(March 2002) From the mid-1980s through the early 1990s, applications for asylum rose sharply in Germany, the United Kingdom, and the United States. In response, according to the Organisation for Economic Co-operation and Development’s Trends in International Migration report, these countries introduced restrictive measures such as the expedited processing (and frequent denial) of applications, the extension of visa requirements to additional countries, and the limitation of asylum eligibility to people from countries that have not signed UN conventions on refugees and human rights.
Still, global flows of asylum seekers started to rise from 1997 on because of regional conflicts and restrictions on immigration. The figure below illustrates the reduction in asylum seekers in the wake of the restrictions in Germany and the United States and the increasing popularity of the United Kingdom and Belgium as destinations for asylum seekers. Generous benefits account for much of the increase in the United Kingdom and in Belgium, according to the report. Belgium’s total also rose due to an influx of asylum seekers from the Republics of the former Yugoslavia.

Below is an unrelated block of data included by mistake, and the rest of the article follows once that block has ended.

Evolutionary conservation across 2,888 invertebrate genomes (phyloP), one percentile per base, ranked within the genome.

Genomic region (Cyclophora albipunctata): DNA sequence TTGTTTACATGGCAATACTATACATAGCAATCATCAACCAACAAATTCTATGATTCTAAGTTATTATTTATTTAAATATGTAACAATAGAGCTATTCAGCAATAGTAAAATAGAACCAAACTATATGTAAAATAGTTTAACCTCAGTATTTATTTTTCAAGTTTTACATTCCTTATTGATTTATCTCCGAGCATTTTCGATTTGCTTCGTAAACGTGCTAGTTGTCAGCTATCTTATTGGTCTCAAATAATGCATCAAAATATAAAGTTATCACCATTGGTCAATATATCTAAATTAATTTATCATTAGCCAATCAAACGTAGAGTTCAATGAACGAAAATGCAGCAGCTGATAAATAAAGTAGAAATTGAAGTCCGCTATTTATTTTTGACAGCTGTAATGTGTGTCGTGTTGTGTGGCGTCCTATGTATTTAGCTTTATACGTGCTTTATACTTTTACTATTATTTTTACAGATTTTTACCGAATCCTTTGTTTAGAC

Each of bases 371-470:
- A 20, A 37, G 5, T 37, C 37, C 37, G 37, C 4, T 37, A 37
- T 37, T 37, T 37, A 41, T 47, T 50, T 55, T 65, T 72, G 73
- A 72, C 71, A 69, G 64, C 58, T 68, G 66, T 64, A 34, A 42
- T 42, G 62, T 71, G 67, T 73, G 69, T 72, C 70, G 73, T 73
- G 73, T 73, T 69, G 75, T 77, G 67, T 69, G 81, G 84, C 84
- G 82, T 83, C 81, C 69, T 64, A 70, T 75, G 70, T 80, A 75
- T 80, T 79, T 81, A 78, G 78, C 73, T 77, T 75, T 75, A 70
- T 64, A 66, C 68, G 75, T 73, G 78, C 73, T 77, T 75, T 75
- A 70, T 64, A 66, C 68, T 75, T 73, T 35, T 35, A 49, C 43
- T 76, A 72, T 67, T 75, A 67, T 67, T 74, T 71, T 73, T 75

Flows of Asylum Seekers Into Select OECD Countries, 1992 and 2000
Source: Organisation for Economic Co-operation and Development, Trends in International Migration, 2001 edition.